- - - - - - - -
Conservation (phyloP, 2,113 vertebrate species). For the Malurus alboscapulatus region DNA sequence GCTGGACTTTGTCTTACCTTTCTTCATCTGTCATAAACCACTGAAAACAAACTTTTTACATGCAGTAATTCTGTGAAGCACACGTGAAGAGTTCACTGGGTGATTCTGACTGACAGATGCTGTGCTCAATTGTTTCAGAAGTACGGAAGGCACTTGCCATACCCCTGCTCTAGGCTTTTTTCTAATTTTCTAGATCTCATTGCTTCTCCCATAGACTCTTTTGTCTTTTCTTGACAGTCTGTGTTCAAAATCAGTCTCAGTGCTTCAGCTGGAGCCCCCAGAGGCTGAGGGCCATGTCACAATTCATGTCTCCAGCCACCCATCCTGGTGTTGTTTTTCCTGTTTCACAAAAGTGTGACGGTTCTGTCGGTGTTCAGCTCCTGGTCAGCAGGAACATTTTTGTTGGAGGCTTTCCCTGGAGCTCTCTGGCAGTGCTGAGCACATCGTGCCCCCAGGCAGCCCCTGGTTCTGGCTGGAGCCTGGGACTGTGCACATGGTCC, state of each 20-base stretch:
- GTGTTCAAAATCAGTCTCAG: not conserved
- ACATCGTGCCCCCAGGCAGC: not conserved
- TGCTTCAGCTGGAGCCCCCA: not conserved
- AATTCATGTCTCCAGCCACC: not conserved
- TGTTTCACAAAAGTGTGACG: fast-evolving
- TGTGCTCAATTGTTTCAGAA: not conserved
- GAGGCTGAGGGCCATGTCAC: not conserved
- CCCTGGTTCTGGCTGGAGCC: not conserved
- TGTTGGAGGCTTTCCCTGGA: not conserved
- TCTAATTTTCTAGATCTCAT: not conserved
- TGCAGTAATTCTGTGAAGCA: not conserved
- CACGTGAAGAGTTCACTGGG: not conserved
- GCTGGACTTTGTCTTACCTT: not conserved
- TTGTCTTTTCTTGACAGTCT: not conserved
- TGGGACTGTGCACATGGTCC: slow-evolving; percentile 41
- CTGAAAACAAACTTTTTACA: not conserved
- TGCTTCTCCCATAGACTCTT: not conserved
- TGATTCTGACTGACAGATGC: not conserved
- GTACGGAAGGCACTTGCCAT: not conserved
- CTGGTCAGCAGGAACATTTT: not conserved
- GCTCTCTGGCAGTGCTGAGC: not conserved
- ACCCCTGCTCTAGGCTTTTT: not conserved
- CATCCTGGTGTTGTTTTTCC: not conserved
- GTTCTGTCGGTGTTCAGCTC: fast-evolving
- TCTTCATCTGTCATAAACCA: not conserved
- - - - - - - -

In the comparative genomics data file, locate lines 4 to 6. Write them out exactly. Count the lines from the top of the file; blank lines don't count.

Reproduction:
- TGCTTCAGCTGGAGCCCCCA: not conserved
- AATTCATGTCTCCAGCCACC: not conserved
- TGTTTCACAAAAGTGTGACG: fast-evolving